By Scott Lyon
To keep up with the explosive demands of the modern Internet, data centers will need to process more power with greater efficiency in less space. Reducing the footprint of that demand lies at the heart of the matter for Ping Wang, graduate student in electrical engineering at Princeton, who was recently awarded a top prize at one of the world’s leading conferences on power electronics.
At the IEEE Energy Conversion Congress and Expo (ECCE), earlier this month, Wang and his colleague Jing Yuan were recognized for their new power-processing system. The device is eight times lighter and seven times smaller than conventional systems while substantially increasing efficiency in converting voltage to levels needed by computer components. If adopted, their system could run millions of normally operating hard drives with greater than 99.4 percent efficiency in voltage conversion (from 50 volts to five), an essential
step in today’s high-performance computers. Industry standards top out at around 93 percent efficiency and usually perform much worse, according to the researchers.
“We hope this demonstration can help convince the industry there is a lot of opportunity for energy efficiency in future data centers,” said Minjie Chen, assistant professor of electrical engineering and the Andlinger Center for Energy and the Environment. Chen is Wang’s Ph.D. adviser and the principal investigator on the project. Yuan, a graduate student at Aalborg University in Denmark, is currently a visiting student research collaborator in Chen’s lab.
Jing Yuan, left, and Ping Wang, right, developed an efficient and compact power converter for large data centers. Wang is a graduate student in electrical engineering and Yuan is a visiting collaborator from Aalborg University in Denmark. Photo by Scott Lyon
The key to the improvement lies in a nascent design approach that only processes part of the power — the power differential — at any given time. This differential power-processing approach has been explored sparingly in applications like photovoltaics and batteries, but not before in data-center systems. The researchers posted a video demonstration of the technology on YouTube, showing that it remains stable even in worst-case scenarios.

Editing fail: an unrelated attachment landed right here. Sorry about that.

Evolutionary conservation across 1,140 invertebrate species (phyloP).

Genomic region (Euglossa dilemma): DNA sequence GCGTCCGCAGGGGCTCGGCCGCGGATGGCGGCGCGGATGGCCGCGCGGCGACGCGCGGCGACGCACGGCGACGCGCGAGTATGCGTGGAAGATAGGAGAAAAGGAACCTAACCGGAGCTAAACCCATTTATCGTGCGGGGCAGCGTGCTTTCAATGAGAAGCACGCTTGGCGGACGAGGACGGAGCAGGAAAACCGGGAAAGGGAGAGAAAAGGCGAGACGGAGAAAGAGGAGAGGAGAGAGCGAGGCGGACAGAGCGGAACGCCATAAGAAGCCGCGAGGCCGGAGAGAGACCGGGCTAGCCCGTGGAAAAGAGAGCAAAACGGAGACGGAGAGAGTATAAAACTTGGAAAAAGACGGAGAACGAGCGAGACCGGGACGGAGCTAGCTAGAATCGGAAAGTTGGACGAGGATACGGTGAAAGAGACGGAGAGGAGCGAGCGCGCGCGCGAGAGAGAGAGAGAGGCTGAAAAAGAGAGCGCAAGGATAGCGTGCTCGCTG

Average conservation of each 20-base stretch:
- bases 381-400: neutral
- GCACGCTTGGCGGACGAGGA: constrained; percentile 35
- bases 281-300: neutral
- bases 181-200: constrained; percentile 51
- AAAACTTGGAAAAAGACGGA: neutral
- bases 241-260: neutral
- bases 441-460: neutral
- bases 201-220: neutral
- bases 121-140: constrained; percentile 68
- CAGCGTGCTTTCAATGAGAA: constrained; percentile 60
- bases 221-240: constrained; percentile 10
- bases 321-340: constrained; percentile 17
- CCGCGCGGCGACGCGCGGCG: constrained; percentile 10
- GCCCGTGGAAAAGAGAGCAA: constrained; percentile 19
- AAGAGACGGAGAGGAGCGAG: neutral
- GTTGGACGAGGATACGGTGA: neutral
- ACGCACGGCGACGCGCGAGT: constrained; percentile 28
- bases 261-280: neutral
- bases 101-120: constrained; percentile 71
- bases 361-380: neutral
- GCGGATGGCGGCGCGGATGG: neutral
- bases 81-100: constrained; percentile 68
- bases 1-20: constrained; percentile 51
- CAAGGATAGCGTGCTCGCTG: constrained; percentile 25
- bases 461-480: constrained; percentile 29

The advance could mark a major shift for data centers, which face exponential growth over the coming decade. Currently, these centers account for roughly two percent of global energy use. One estimate, published in the journal Nature last year, shows data centers’ electricity consumption could more than triple by 2030. The financial and environmental costs of such growth have sparked a push toward reducing the size and waste of specialized components such as step-down voltage converters. Smaller, more efficient systems allow companies like Amazon and Google to meet rising demand more cheaply and with smaller environmental impacts.
Chen likens data centers to the brain of our future society — processing, storing and distributing the world’s information. “We asked the question, ‘How do we power this brain in an efficient way?'” he said. “In my opinion, ours is one of the most promising answers.” Several top technology companies have expressed early interest in their developments, according to Chen.
Wang and Yuan were awarded the Best Student Project Demonstration on Emerging Technology First Prize at ECCE. Twenty-two teams from across the globe competed. The Princeton team’s project was titled “An Ultra-Efficient Differential Power Processing (DPP) System for Future HDD Storage Servers.” An earlier version of their technology won first place at the 2019 Princeton Innovation Forum. Wang will present the latest version at the Celebrate Princeton Innovation event in November.
Their work is funded in part by ARPA-E of the U.S. Department of Energy and the National Science Foundation.